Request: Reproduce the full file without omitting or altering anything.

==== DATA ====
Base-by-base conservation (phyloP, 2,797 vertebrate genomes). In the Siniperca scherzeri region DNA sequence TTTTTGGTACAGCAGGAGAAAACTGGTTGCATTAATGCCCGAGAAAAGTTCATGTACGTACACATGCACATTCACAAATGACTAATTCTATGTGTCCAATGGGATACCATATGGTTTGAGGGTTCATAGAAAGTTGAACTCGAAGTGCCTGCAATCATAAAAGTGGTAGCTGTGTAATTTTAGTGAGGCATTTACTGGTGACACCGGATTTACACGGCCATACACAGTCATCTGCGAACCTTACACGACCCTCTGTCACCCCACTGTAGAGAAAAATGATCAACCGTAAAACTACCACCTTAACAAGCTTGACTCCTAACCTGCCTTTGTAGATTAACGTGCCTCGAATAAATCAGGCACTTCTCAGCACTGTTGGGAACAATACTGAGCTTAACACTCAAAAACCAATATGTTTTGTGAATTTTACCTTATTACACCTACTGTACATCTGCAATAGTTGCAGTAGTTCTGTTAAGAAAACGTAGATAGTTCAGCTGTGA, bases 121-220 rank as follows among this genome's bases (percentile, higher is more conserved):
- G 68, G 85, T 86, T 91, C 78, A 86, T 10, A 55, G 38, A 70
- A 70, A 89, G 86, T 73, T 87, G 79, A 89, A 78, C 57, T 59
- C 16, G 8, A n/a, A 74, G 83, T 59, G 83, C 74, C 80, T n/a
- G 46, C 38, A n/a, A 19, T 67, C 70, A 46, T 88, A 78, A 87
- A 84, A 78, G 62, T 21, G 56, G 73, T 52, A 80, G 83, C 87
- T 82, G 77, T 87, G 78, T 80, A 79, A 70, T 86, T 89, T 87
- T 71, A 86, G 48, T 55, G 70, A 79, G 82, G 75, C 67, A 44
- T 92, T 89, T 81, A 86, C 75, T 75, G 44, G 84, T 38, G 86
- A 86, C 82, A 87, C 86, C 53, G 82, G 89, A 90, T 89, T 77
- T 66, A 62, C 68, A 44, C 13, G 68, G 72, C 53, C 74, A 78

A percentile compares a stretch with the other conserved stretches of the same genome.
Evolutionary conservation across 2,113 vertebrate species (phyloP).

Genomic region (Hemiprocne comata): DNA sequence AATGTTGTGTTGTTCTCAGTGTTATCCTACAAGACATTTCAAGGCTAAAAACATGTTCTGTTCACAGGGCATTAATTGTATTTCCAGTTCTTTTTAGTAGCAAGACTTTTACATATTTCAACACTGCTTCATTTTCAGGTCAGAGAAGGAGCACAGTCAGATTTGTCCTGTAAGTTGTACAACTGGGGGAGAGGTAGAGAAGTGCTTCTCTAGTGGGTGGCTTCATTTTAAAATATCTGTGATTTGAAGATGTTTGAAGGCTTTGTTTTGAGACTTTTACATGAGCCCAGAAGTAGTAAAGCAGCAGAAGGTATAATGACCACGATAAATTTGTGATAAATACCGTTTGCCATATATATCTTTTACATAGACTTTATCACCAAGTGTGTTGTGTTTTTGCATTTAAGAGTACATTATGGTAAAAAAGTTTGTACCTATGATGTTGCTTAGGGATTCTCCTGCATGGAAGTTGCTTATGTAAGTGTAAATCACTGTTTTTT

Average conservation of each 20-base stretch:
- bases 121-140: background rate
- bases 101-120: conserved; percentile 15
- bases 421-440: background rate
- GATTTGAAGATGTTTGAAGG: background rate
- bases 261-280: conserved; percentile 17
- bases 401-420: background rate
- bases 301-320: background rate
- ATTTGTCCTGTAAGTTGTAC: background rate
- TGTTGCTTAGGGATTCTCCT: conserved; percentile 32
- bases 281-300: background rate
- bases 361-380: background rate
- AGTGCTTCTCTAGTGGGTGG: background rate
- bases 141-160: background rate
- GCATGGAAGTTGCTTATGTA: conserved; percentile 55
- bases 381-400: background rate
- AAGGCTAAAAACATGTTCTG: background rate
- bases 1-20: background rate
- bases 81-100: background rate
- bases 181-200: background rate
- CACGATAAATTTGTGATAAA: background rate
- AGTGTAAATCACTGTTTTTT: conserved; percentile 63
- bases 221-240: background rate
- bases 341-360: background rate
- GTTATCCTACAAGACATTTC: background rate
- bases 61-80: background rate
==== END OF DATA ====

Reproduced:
Base-by-base conservation (phyloP, 2,797 vertebrate genomes). In the Siniperca scherzeri region DNA sequence TTTTTGGTACAGCAGGAGAAAACTGGTTGCATTAATGCCCGAGAAAAGTTCATGTACGTACACATGCACATTCACAAATGACTAATTCTATGTGTCCAATGGGATACCATATGGTTTGAGGGTTCATAGAAAGTTGAACTCGAAGTGCCTGCAATCATAAAAGTGGTAGCTGTGTAATTTTAGTGAGGCATTTACTGGTGACACCGGATTTACACGGCCATACACAGTCATCTGCGAACCTTACACGACCCTCTGTCACCCCACTGTAGAGAAAAATGATCAACCGTAAAACTACCACCTTAACAAGCTTGACTCCTAACCTGCCTTTGTAGATTAACGTGCCTCGAATAAATCAGGCACTTCTCAGCACTGTTGGGAACAATACTGAGCTTAACACTCAAAAACCAATATGTTTTGTGAATTTTACCTTATTACACCTACTGTACATCTGCAATAGTTGCAGTAGTTCTGTTAAGAAAACGTAGATAGTTCAGCTGTGA, bases 121-220 rank as follows among this genome's bases (percentile, higher is more conserved):
- G 68, G 85, T 86, T 91, C 78, A 86, T 10, A 55, G 38, A 70
- A 70, A 89, G 86, T 73, T 87, G 79, A 89, A 78, C 57, T 59
- C 16, G 8, A n/a, A 74, G 83, T 59, G 83, C 74, C 80, T n/a
- G 46, C 38, A n/a, A 19, T 67, C 70, A 46, T 88, A 78, A 87
- A 84, A 78, G 62, T 21, G 56, G 73, T 52, A 80, G 83, C 87
- T 82, G 77, T 87, G 78, T 80, A 79, A 70, T 86, T 89, T 87
- T 71, A 86, G 48, T 55, G 70, A 79, G 82, G 75, C 67, A 44
- T 92, T 89, T 81, A 86, C 75, T 75, G 44, G 84, T 38, G 86
- A 86, C 82, A 87, C 86, C 53, G 82, G 89, A 90, T 89, T 77
- T 66, A 62, C 68, A 44, C 13, G 68, G 72, C 53, C 74, A 78

A percentile compares a stretch with the other conserved stretches of the same genome.
Evolutionary conservation across 2,113 vertebrate species (phyloP).

Genomic region (Hemiprocne comata): DNA sequence AATGTTGTGTTGTTCTCAGTGTTATCCTACAAGACATTTCAAGGCTAAAAACATGTTCTGTTCACAGGGCATTAATTGTATTTCCAGTTCTTTTTAGTAGCAAGACTTTTACATATTTCAACACTGCTTCATTTTCAGGTCAGAGAAGGAGCACAGTCAGATTTGTCCTGTAAGTTGTACAACTGGGGGAGAGGTAGAGAAGTGCTTCTCTAGTGGGTGGCTTCATTTTAAAATATCTGTGATTTGAAGATGTTTGAAGGCTTTGTTTTGAGACTTTTACATGAGCCCAGAAGTAGTAAAGCAGCAGAAGGTATAATGACCACGATAAATTTGTGATAAATACCGTTTGCCATATATATCTTTTACATAGACTTTATCACCAAGTGTGTTGTGTTTTTGCATTTAAGAGTACATTATGGTAAAAAAGTTTGTACCTATGATGTTGCTTAGGGATTCTCCTGCATGGAAGTTGCTTATGTAAGTGTAAATCACTGTTTTTT

Average conservation of each 20-base stretch:
- bases 121-140: background rate
- bases 101-120: conserved; percentile 15
- bases 421-440: background rate
- GATTTGAAGATGTTTGAAGG: background rate
- bases 261-280: conserved; percentile 17
- bases 401-420: background rate
- bases 301-320: background rate
- ATTTGTCCTGTAAGTTGTAC: background rate
- TGTTGCTTAGGGATTCTCCT: conserved; percentile 32
- bases 281-300: background rate
- bases 361-380: background rate
- AGTGCTTCTCTAGTGGGTGG: background rate
- bases 141-160: background rate
- GCATGGAAGTTGCTTATGTA: conserved; percentile 55
- bases 381-400: background rate
- AAGGCTAAAAACATGTTCTG: background rate
- bases 1-20: background rate
- bases 81-100: background rate
- bases 181-200: background rate
- CACGATAAATTTGTGATAAA: background rate
- AGTGTAAATCACTGTTTTTT: conserved; percentile 63
- bases 221-240: background rate
- bases 341-360: background rate
- GTTATCCTACAAGACATTTC: background rate
- bases 61-80: background rate